Thank you, Denise


Photo by Mike Andrews

ALEX BARTLOW | | Opinion Columnist

In life, we are rarely inspired by another. But when I spoke with Denise Kimbrough, a lifelong resident of Indianapolis, Indiana, I was truly touched.

Kimbrough, most commonly referred to as Denise, currently works as a cashier at Butler’s C-Club in Atherton Union. However, she is much more than a cashier to many of the students here at Butler.

She’s their second mom.

Throughout Kimbrough’s three-year tenure at Butler, she has greatly impacted the way we see our food services staff.

Rather than just fulfilling her duties at the register, she is more than ready to offer her kindness, compassion and words of encouragement to students.

Students, like myself, are thankful Kimbrough takes an interest in our lives.

Still, it is easy to forget that Kimbrough has a life away from campus as well.

Unfortunately, she has experienced personal hardships recently.

Before Kimbrough came to Butler, she worked for 31 years with her father and brother in their family business, Kimbrough Rubbish Removal.

Within the past two years, both her father, who suffered from prostate cancer, and her brother, who suffered from congestive heart failure, passed away.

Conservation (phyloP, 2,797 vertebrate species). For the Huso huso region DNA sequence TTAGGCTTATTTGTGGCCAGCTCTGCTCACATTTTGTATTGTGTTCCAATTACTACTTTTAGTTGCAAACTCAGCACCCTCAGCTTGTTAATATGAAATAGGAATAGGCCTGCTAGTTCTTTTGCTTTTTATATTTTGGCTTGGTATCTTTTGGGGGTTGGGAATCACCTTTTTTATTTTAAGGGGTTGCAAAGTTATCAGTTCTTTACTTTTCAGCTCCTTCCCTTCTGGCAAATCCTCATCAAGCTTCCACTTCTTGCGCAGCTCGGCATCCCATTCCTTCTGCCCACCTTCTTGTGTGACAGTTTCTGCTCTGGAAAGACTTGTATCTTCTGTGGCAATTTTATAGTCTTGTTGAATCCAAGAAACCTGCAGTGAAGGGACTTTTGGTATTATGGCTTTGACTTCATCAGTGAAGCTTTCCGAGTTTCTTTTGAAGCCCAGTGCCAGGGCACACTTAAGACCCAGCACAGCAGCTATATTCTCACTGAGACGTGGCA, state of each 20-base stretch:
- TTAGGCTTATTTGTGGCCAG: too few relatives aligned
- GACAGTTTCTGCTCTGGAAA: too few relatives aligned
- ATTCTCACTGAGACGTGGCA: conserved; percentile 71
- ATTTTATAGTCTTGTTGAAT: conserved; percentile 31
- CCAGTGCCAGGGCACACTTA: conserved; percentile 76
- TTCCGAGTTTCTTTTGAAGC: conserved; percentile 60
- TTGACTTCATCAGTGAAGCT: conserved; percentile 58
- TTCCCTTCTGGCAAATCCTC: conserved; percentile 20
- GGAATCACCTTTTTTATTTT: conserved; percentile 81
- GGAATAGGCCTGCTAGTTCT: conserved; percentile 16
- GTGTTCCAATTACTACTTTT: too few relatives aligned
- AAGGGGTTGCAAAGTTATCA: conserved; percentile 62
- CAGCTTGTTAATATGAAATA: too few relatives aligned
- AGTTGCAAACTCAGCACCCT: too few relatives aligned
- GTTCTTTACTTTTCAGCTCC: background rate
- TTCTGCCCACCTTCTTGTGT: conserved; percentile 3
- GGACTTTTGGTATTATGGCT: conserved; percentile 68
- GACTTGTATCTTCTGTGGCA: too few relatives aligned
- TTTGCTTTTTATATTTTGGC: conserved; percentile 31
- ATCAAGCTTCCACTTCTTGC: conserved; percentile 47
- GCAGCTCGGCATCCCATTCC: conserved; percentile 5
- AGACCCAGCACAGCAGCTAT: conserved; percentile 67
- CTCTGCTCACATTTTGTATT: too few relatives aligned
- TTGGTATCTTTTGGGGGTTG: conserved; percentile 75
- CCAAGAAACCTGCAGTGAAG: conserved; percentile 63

Although many urged her to take a few weeks off after the deaths, Kimbrough was reluctant to do so for one specific reason.

“(Butler students) make my day,” Kimbrough said.  “I can feel gloomy and just be emotional, and you guys will come in and say, ‘Oh, you need a hug, Ms. Denise.’”

Kimbrough is proof that one small act of kindness can lift someone’s spirits.

I’m proud that my peers at Butler care about the people who are sometimes forgotten.

When asked if she had a message for the students here at Butler, Kimbrough replied in a cheerful manner.

“I love all of you,” Kimbrough said. “I really, really do.”

Denise Kimbrough is a true example of a caring woman who will do whatever it takes in order to brighten the day of another person.

It is important to take the time and honor those around us, because those who are worth our time may be gone tomorrow.